Agency Science News
Climate Change and Wildfires: What’s the Connection? Print E-mail
What is the connection between climate change and wildfires

Thursday, August 22, 2013

Featured by EPA, a member of the U.S. Global Change Research Program

The rise of wildfire activity in the U.S. is an important scientific and environmental issue - one that that is being amplified by the effects of climate change.

In a study funded by EPA, scientists are modeling projections of wildfire activity fifty years from now. The study takes into account the possible effects of global warming - changing vegetation and less precipitation - in areas already prone to wildfire activity, to determine how future fires may affect air quality.

New Reports Explore How A Shifting Climate May Impact Eight U.S. Regions Print E-mail
President Obama Announces His Climate Action Plan

Tuesday, July 30, 2013

The United States will be a much hotter place, precipitation patterns will shift, and climate extremes will increase by the end of the 21st century, according to reports released in January 2013 by the National Oceanic and Atmospheric Administration (NOAA) in support of the National Climate Assessment (NCA). More recently, the U.S. Global Change Research Program (USGCRP) summarized the January reports into 2-page summaries for each region.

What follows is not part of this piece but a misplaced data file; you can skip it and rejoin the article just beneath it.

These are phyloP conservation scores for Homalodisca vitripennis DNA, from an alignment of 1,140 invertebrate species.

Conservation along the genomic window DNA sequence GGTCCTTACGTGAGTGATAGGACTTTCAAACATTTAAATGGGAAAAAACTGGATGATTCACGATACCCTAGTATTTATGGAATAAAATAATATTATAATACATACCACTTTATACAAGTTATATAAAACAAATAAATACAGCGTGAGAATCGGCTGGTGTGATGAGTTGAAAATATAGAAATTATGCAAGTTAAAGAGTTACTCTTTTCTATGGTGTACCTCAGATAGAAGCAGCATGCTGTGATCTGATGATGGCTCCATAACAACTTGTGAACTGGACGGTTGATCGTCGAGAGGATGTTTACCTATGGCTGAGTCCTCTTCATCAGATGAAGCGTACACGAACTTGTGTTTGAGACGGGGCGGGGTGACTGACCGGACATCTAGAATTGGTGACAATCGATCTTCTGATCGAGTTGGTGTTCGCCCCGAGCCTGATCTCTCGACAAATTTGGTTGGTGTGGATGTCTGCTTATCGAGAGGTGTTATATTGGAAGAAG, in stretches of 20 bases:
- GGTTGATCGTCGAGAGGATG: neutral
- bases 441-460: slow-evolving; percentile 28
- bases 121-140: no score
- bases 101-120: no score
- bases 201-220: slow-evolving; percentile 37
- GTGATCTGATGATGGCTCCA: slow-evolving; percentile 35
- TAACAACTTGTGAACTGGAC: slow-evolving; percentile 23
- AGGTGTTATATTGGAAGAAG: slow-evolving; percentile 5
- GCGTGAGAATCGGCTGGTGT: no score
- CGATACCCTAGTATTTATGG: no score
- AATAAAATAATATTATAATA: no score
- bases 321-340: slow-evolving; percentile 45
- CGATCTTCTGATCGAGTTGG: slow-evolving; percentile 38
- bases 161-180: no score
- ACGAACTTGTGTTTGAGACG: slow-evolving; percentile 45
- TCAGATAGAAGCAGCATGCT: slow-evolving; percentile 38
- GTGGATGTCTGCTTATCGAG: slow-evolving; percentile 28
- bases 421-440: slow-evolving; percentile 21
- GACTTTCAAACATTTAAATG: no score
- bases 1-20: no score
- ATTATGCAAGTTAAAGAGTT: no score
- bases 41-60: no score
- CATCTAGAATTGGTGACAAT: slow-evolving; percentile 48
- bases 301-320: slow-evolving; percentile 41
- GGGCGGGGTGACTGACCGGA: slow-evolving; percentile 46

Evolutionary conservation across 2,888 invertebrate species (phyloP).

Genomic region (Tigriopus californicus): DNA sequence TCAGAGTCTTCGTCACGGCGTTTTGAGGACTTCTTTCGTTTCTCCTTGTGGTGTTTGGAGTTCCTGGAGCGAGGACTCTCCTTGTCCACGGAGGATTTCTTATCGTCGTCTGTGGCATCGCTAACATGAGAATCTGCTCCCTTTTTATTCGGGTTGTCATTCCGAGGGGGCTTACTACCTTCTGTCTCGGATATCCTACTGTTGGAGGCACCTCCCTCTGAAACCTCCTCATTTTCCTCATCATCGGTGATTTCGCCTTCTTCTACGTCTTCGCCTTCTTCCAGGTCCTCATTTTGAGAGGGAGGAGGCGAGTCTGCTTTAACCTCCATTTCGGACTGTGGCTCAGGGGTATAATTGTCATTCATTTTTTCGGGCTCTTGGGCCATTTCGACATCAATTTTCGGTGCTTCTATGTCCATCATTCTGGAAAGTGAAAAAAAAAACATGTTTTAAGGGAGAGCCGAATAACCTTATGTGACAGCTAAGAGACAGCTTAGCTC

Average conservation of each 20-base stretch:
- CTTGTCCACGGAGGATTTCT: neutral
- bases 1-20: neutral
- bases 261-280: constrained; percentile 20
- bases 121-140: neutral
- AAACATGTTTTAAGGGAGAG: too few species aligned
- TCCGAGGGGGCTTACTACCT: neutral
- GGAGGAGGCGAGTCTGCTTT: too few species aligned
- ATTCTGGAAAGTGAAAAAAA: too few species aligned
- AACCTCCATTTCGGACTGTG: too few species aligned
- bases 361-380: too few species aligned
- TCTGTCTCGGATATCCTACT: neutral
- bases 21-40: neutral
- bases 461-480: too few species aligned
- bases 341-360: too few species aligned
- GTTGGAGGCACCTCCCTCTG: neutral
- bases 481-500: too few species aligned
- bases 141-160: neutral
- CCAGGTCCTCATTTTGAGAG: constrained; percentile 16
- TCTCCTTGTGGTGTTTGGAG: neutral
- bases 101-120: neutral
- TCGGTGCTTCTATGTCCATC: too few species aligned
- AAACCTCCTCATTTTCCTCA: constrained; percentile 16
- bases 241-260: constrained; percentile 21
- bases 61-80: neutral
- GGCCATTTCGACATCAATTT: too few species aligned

The 2-page summaries outline current changes - and possible future changes - in climate according to region, looking at the Northeast, Southeast, Midwest, Great Plains, Northwest, Southwest, Alaska, and Hawai‘i/Pacific Islands as well as summarizing overall nationwide trends.

EPA’s Science Matters Newsletter Puts Spotlight on Climate Change Print E-mail
EPA's Science Matters Newsletter Puts Spotlight on Climate Change

Friday, July 26, 2013

Featured by EPA, a member of the U.S. Global Change Research Program